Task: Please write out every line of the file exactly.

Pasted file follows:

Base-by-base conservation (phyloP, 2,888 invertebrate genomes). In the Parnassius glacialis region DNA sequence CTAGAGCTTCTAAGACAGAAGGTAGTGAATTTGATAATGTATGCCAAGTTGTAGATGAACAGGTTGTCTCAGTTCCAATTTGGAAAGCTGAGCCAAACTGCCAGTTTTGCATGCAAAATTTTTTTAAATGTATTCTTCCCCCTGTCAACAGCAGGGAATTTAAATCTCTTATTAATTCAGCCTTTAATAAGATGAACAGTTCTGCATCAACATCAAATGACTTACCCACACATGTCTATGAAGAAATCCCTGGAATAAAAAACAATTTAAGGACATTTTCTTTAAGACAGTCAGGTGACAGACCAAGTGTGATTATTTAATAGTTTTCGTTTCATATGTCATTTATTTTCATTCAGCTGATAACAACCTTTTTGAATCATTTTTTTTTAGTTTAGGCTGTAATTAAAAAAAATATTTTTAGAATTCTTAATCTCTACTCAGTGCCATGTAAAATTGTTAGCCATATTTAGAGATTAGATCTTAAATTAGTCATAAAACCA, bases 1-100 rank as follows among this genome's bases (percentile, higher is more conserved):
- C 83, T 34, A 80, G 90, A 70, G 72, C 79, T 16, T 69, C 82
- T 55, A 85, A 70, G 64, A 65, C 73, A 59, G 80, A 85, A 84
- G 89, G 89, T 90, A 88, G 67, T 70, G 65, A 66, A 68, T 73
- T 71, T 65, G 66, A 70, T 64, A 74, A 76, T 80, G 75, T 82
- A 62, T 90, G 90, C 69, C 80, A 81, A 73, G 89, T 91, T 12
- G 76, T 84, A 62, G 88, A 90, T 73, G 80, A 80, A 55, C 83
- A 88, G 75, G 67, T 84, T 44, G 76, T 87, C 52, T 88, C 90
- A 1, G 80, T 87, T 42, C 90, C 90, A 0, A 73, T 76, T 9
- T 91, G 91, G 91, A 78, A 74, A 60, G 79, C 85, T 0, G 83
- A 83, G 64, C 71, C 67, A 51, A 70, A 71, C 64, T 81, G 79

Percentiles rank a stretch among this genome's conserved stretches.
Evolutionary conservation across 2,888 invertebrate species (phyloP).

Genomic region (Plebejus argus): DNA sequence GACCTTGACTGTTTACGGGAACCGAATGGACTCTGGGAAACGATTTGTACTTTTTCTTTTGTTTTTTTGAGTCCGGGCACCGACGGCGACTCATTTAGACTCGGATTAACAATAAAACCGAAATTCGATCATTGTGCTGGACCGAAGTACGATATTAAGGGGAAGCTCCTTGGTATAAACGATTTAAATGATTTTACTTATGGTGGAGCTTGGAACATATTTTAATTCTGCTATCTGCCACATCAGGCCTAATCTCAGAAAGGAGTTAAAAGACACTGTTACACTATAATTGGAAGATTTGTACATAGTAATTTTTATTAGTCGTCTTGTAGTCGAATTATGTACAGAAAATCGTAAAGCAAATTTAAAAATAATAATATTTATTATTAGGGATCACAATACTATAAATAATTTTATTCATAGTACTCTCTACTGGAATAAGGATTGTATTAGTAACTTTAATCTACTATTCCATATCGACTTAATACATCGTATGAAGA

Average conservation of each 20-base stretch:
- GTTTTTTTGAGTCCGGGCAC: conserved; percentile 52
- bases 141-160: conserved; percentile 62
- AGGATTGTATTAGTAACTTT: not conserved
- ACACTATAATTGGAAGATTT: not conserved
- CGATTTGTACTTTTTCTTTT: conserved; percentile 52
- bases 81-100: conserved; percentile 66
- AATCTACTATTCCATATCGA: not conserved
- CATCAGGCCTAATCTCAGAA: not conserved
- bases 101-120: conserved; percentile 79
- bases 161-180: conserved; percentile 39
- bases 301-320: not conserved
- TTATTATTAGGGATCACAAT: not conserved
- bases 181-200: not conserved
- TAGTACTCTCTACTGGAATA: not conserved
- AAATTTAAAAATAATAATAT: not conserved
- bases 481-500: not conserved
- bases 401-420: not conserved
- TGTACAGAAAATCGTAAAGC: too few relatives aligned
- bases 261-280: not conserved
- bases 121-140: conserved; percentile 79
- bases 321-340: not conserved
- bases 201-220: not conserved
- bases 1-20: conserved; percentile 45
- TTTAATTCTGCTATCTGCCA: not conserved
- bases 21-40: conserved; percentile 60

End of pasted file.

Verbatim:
Base-by-base conservation (phyloP, 2,888 invertebrate genomes). In the Parnassius glacialis region DNA sequence CTAGAGCTTCTAAGACAGAAGGTAGTGAATTTGATAATGTATGCCAAGTTGTAGATGAACAGGTTGTCTCAGTTCCAATTTGGAAAGCTGAGCCAAACTGCCAGTTTTGCATGCAAAATTTTTTTAAATGTATTCTTCCCCCTGTCAACAGCAGGGAATTTAAATCTCTTATTAATTCAGCCTTTAATAAGATGAACAGTTCTGCATCAACATCAAATGACTTACCCACACATGTCTATGAAGAAATCCCTGGAATAAAAAACAATTTAAGGACATTTTCTTTAAGACAGTCAGGTGACAGACCAAGTGTGATTATTTAATAGTTTTCGTTTCATATGTCATTTATTTTCATTCAGCTGATAACAACCTTTTTGAATCATTTTTTTTTAGTTTAGGCTGTAATTAAAAAAAATATTTTTAGAATTCTTAATCTCTACTCAGTGCCATGTAAAATTGTTAGCCATATTTAGAGATTAGATCTTAAATTAGTCATAAAACCA, bases 1-100 rank as follows among this genome's bases (percentile, higher is more conserved):
- C 83, T 34, A 80, G 90, A 70, G 72, C 79, T 16, T 69, C 82
- T 55, A 85, A 70, G 64, A 65, C 73, A 59, G 80, A 85, A 84
- G 89, G 89, T 90, A 88, G 67, T 70, G 65, A 66, A 68, T 73
- T 71, T 65, G 66, A 70, T 64, A 74, A 76, T 80, G 75, T 82
- A 62, T 90, G 90, C 69, C 80, A 81, A 73, G 89, T 91, T 12
- G 76, T 84, A 62, G 88, A 90, T 73, G 80, A 80, A 55, C 83
- A 88, G 75, G 67, T 84, T 44, G 76, T 87, C 52, T 88, C 90
- A 1, G 80, T 87, T 42, C 90, C 90, A 0, A 73, T 76, T 9
- T 91, G 91, G 91, A 78, A 74, A 60, G 79, C 85, T 0, G 83
- A 83, G 64, C 71, C 67, A 51, A 70, A 71, C 64, T 81, G 79

Percentiles rank a stretch among this genome's conserved stretches.
Evolutionary conservation across 2,888 invertebrate species (phyloP).

Genomic region (Plebejus argus): DNA sequence GACCTTGACTGTTTACGGGAACCGAATGGACTCTGGGAAACGATTTGTACTTTTTCTTTTGTTTTTTTGAGTCCGGGCACCGACGGCGACTCATTTAGACTCGGATTAACAATAAAACCGAAATTCGATCATTGTGCTGGACCGAAGTACGATATTAAGGGGAAGCTCCTTGGTATAAACGATTTAAATGATTTTACTTATGGTGGAGCTTGGAACATATTTTAATTCTGCTATCTGCCACATCAGGCCTAATCTCAGAAAGGAGTTAAAAGACACTGTTACACTATAATTGGAAGATTTGTACATAGTAATTTTTATTAGTCGTCTTGTAGTCGAATTATGTACAGAAAATCGTAAAGCAAATTTAAAAATAATAATATTTATTATTAGGGATCACAATACTATAAATAATTTTATTCATAGTACTCTCTACTGGAATAAGGATTGTATTAGTAACTTTAATCTACTATTCCATATCGACTTAATACATCGTATGAAGA

Average conservation of each 20-base stretch:
- GTTTTTTTGAGTCCGGGCAC: conserved; percentile 52
- bases 141-160: conserved; percentile 62
- AGGATTGTATTAGTAACTTT: not conserved
- ACACTATAATTGGAAGATTT: not conserved
- CGATTTGTACTTTTTCTTTT: conserved; percentile 52
- bases 81-100: conserved; percentile 66
- AATCTACTATTCCATATCGA: not conserved
- CATCAGGCCTAATCTCAGAA: not conserved
- bases 101-120: conserved; percentile 79
- bases 161-180: conserved; percentile 39
- bases 301-320: not conserved
- TTATTATTAGGGATCACAAT: not conserved
- bases 181-200: not conserved
- TAGTACTCTCTACTGGAATA: not conserved
- AAATTTAAAAATAATAATAT: not conserved
- bases 481-500: not conserved
- bases 401-420: not conserved
- TGTACAGAAAATCGTAAAGC: too few relatives aligned
- bases 261-280: not conserved
- bases 121-140: conserved; percentile 79
- bases 321-340: not conserved
- bases 201-220: not conserved
- bases 1-20: conserved; percentile 45
- TTTAATTCTGCTATCTGCCA: not conserved
- bases 21-40: conserved; percentile 60